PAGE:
Students gravitate to GSU


Unofficial Grambling State University enrollment figures show an increase from the fall 2011 semester, a modest 1.3 percent rise in undergraduate numbers and significant 13 percent leap for graduate enrollment. 

There are 5,277 students enrolled at GSU this fall, compared to 5,207 students last fall.

Many credit the increased numbers to the administration’s continuing effort to make improvements among the different colleges across campus, more focus on retention, and the departments being more actively involved in utilizing various recruitment tools.

“Anytime we have an increase in enrollment its a great thing considering the fact we have had increase in admission standards and out of state fees,” said Annie Moss director of recruitment and admission.  These numbers also play a major role in state, national and international funding that allows the continuation of grants and scholarship that are dependent on school enrollment.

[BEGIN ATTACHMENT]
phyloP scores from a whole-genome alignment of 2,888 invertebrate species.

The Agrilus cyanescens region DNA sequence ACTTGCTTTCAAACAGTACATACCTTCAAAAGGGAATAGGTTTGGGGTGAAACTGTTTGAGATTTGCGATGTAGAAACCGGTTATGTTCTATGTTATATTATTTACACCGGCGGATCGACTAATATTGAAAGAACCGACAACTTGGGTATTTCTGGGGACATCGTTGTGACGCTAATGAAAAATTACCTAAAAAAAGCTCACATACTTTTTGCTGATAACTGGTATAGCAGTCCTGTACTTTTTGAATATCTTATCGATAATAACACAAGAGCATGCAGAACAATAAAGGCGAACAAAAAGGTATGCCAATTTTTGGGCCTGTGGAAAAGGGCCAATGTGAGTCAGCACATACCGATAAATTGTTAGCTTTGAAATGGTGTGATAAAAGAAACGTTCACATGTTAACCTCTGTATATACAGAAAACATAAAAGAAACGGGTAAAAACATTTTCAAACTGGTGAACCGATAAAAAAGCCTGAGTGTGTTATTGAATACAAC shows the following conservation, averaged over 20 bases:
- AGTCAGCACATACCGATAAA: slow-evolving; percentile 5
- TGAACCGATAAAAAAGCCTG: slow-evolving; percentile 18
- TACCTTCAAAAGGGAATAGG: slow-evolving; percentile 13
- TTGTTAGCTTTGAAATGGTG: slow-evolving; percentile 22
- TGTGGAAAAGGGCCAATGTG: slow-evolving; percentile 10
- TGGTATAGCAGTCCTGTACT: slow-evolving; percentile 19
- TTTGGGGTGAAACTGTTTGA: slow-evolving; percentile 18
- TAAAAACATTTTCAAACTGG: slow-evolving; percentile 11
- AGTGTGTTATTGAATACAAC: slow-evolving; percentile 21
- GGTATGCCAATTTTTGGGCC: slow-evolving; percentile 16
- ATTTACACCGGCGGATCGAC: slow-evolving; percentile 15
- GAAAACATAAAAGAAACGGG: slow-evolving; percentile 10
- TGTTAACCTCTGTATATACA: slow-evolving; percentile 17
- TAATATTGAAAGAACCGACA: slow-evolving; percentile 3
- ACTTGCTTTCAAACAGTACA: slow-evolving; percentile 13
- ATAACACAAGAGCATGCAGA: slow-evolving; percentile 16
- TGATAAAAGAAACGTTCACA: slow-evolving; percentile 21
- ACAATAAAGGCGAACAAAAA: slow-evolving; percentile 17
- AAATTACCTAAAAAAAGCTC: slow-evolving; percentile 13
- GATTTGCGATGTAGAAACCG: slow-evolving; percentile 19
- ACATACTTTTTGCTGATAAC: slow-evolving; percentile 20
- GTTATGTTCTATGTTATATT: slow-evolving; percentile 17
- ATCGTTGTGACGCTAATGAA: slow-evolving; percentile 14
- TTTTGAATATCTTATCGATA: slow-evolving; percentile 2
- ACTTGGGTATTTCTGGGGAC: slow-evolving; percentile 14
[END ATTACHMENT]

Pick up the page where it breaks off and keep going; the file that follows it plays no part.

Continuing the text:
Enrollment increased on the graduate level from 746 in fall 2011 to 843 this year, and the number for graduate students reported two years ago showed the number standing in at 589.  

“Obviously, given the national and state of Louisiana economy, the fact that we exceeded our enrollment last year, which showed an increase by 4.3 percent, an increase this year demonstrates that Grambling State University continues to be an institution of academic quality,” said Dr. Frank G. Pogue, Grambling State University President. “We continue to be an institution of choice.” 

Another contributing factor in the university’s favor includes the acquisition and opening of West Campus Annex, two miles from the main campus. The facility provides more students with additional housing. 

The agreement between GSU and Bossier Parish Community College that facilitates the smooth transition for students from BPCC into enrollment at Grambling is one of the academic programs that may be attracting more students to GSU.

The university offers more than 50 undergraduate and graduate degrees. 

“This is another accomplishment for GSU, as a stem major I am excited to see the increase of minorities at an HBCU,” says Canvas Delaney senior biology major from Mississippi. 

The increasing enrollment numbers suggest a promising future for the university and possibly for HBCUs, which have recently been threatened with the withdrawal of federal funding because they are seen by some as unnecessary.